The Subjective Nature of Reality

Musings Dec 6, 2020

I wanted it out of my sight. The stuffed toy that used to inspire affection and a sense of warmth in me failed to do so lately, having lost its plastic nose after my dog did a number on it. I couldn’t throw it in the trash can or let my dog murder it. You would be sorely mistaken to think that I had a heart. I only wanted to recess it into the dark and lock it up from which I might one day rediscover it and give it life again.

I first set my eyes on the doll on a trip back home from school when I was a kid. For a little kid, everything in this world teems with life. It had large eyes, void of any colour but soulful nonetheless. It looked very real to me and so I bought it. Well, I had my father buy it for me. Being a shy and unnaturally quiet kid, I didn’t have a lot of friends. And something about the doll told me I could count on it and that was invitation enough for me to talk to it and play with it. I dare not say what I named it as it is a stupid name. In this matter, you and I are not in the least any different. It quickly became my confidant. It was the silent voice I talked to when scared and alone in the dark. It was my only best friend.

But as time went by and I grew up, it grew smaller. It grew more insignificant and lifeless as the years passed. Now, it looks the ugliest thing to me.

If I remember correctly, the first comic book I read was an issue of Archie Comics. Knowing a book or two wouldn’t last me more than two days, I often borrowed books by the dozen from the library I frequented. Boredom still got to me just after reading every book the third time. That was when I discovered the comics section in the newspaper. That was when I first met Calvin and Hobbes.

Calvin is a bratty little kid, ever curious about the natural world. In contrast, Hobbes, his mischievous stuffed tiger (who magically comes to life when nobody but Calvin is around) “has the patient dignity and common sense of most animals”. Not always are their adventures light-hearted and rib-tickling. Some are undeniably poignant and depressing. But you could always rely on them to say the right things that will leave you full of hope. Bill Watterson, the author of Calvin and Hobbes describes in The Calvin and Hobbes Tenth Anniversary Book that his strips are “about private realities, the magic of imagination and the specialness of certain friendships”.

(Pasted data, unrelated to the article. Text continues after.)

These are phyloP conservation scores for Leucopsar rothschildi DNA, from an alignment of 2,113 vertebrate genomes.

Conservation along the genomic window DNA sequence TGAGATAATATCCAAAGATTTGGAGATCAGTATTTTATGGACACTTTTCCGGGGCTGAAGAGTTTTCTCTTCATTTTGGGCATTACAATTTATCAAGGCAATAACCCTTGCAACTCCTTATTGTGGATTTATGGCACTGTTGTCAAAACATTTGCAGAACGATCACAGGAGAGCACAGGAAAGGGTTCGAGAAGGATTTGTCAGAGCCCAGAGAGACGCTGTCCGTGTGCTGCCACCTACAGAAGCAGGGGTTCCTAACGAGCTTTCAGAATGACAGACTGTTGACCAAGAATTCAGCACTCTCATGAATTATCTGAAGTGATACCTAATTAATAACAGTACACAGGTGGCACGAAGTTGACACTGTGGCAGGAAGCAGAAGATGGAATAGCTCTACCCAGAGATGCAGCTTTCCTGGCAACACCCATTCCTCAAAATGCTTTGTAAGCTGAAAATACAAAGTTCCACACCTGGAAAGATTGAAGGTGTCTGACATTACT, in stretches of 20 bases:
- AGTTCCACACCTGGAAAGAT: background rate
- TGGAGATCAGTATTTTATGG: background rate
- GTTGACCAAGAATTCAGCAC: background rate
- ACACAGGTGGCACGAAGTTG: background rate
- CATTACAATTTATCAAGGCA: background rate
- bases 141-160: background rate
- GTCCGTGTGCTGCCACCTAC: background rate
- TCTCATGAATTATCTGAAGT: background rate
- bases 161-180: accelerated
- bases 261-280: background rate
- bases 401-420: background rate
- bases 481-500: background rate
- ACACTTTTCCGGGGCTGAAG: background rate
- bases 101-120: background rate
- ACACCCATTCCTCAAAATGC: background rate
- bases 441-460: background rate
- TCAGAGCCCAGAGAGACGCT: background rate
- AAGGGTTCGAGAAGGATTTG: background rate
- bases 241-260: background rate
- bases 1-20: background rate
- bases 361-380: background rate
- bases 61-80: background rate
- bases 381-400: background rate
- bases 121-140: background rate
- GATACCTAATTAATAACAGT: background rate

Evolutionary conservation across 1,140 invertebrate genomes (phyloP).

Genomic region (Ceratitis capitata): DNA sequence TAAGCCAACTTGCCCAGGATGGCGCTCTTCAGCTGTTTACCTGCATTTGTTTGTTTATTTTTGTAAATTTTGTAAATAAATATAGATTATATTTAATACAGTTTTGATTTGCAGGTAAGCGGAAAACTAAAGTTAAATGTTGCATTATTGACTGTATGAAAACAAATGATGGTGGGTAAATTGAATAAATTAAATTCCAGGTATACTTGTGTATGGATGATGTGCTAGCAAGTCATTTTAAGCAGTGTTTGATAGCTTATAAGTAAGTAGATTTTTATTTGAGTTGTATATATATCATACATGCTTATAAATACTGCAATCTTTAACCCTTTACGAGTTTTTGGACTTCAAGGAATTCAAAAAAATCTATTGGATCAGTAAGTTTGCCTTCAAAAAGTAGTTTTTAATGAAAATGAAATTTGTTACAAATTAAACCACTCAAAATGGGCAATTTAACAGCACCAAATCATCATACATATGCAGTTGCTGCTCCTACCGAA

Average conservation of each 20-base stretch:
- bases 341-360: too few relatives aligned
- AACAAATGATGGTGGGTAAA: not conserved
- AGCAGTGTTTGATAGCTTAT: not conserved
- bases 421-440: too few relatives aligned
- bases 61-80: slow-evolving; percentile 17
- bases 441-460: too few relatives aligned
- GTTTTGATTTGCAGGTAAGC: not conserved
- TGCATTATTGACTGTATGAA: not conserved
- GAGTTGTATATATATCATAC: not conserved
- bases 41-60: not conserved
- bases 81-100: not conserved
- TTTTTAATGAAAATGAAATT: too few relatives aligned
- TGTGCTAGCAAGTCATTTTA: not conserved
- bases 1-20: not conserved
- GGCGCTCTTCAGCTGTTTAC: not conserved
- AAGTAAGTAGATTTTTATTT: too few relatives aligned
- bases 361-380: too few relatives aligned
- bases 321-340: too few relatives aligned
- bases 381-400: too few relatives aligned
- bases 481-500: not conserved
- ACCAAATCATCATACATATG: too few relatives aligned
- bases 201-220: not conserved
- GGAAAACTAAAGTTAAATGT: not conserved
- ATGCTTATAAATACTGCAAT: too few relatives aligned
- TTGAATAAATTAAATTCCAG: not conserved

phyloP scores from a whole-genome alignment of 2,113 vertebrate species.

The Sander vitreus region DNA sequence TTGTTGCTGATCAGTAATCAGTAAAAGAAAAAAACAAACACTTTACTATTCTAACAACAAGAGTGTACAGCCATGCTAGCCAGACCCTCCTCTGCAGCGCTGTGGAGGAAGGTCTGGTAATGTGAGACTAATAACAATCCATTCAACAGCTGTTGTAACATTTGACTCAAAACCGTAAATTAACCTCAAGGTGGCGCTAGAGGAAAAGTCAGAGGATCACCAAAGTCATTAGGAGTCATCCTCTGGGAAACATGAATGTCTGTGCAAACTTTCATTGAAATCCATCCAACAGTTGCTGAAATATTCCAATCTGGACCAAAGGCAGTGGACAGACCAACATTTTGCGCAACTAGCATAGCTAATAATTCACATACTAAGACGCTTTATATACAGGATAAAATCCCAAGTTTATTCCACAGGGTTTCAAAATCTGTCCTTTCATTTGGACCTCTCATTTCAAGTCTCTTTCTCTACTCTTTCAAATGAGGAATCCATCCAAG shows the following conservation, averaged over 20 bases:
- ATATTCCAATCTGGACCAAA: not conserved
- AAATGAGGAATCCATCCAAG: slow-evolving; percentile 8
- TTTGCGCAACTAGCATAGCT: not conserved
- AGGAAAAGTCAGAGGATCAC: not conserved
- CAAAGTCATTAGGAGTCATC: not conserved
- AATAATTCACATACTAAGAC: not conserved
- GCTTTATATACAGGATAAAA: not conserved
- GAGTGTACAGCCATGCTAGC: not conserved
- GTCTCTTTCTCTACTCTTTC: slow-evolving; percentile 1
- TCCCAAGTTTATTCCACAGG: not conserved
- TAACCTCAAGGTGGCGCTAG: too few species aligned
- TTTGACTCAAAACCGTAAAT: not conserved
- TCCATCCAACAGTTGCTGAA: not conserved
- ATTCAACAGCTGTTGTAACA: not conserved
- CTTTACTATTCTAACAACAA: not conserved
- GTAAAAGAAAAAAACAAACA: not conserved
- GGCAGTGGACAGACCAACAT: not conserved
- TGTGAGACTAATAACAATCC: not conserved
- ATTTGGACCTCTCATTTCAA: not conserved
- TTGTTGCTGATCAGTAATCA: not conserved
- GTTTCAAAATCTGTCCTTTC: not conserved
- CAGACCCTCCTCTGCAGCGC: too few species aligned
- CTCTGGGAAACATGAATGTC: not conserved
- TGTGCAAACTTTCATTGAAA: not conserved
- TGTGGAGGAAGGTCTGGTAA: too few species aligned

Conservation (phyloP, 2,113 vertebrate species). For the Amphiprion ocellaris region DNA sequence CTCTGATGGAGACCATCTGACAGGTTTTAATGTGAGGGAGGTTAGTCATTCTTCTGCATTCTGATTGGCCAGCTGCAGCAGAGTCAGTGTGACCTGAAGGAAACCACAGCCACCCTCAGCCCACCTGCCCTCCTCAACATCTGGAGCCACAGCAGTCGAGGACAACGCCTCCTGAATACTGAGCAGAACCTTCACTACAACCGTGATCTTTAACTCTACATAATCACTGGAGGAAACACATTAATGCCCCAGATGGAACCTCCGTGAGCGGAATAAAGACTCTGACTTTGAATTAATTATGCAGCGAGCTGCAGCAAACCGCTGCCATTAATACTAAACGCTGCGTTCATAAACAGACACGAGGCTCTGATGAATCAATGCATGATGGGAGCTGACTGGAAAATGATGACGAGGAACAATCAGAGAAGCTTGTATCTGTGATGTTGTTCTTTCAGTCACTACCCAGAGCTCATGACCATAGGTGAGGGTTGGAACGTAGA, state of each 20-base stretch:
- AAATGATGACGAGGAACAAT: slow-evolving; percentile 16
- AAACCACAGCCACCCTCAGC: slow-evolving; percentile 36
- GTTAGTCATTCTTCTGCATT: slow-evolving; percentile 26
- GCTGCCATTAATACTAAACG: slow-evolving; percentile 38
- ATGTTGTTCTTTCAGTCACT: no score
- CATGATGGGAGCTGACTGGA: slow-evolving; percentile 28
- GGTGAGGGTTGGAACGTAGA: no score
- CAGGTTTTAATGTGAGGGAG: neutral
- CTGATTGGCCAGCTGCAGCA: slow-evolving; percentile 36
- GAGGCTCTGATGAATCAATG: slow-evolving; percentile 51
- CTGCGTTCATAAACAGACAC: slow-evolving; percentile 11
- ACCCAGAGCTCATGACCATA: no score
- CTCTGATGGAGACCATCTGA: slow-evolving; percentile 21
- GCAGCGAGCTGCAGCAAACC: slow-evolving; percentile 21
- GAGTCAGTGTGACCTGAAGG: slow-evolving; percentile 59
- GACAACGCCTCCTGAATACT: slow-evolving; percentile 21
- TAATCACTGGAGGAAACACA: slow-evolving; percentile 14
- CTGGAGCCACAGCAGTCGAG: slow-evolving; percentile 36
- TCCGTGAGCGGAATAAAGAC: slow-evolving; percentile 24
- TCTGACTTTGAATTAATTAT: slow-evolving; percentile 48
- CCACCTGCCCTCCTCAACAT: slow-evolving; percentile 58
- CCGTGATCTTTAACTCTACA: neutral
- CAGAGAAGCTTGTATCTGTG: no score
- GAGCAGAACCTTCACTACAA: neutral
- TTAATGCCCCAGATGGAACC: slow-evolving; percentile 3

I often wonder about the reality of Hobbes’s existence. If you have ever read Calvin and Hobbes, you would know. You even might have wondered the same thing. Is it out of curiosity that we search for clues that will lead us to the truth about the tiger? Maybe so. But I also know that we all fear we would lose a friend if we ever came to know the truth. We fear that Calvin would eventually figure it out and lose his only best friend. Comforting a friend who has lost someone special is one of the hardest things I could ever do; I always struggle to find the right words to say. Does Calvin think that Hobbes comes to life whenever it is just the two of them? How crazy is that? How special is that? Bill Watterson, the creator of Calvin and Hobbes, said:

The so-called “gimmick” of my strip—the two versions of Hobbes—is sometimes misunderstood. I don’t think of Hobbes as a doll that miraculously comes to life when Calvin’s around. Neither do I think of Hobbes as a product of Calvin’s imagination. The nature of Hobbes’s reality doesn’t interest me, and each story goes out of its way to avoid resolving the issue. Calvin sees Hobbes one way, and everyone else sees Hobbes another way. I show two versions of reality, and each one makes complete sense to the participant who sees it. I think that is how life works. None of us sees the world in exactly the same way, and I just draw that literally in the strip. Hobbes is more about the subjective nature of reality than about dolls coming to life.

(The Calvin and Hobbes Tenth Anniversary Book has been used for reference here)

These words of his have left me with a new and weird sense of hope I quite can’t describe. His words require no criticism but only mute reflection.

I have been wracking my head for the past one month to give this article a worthy conclusion but I fail. I am starting to understand that not everything has a conclusion and I wish to leave it at that.

If you have never read Calvin and Hobbes before and you would like to, you are in for a treat. The link below will take you to my personal favourite.

If you already are a fan and got some weird theories, feel free to share them with me. That will make my day!


Nikhil Siva Narain

His idea of a perfect day is one with a gloomy sky...a book in hand and Karen Carpenter singing on the stereo.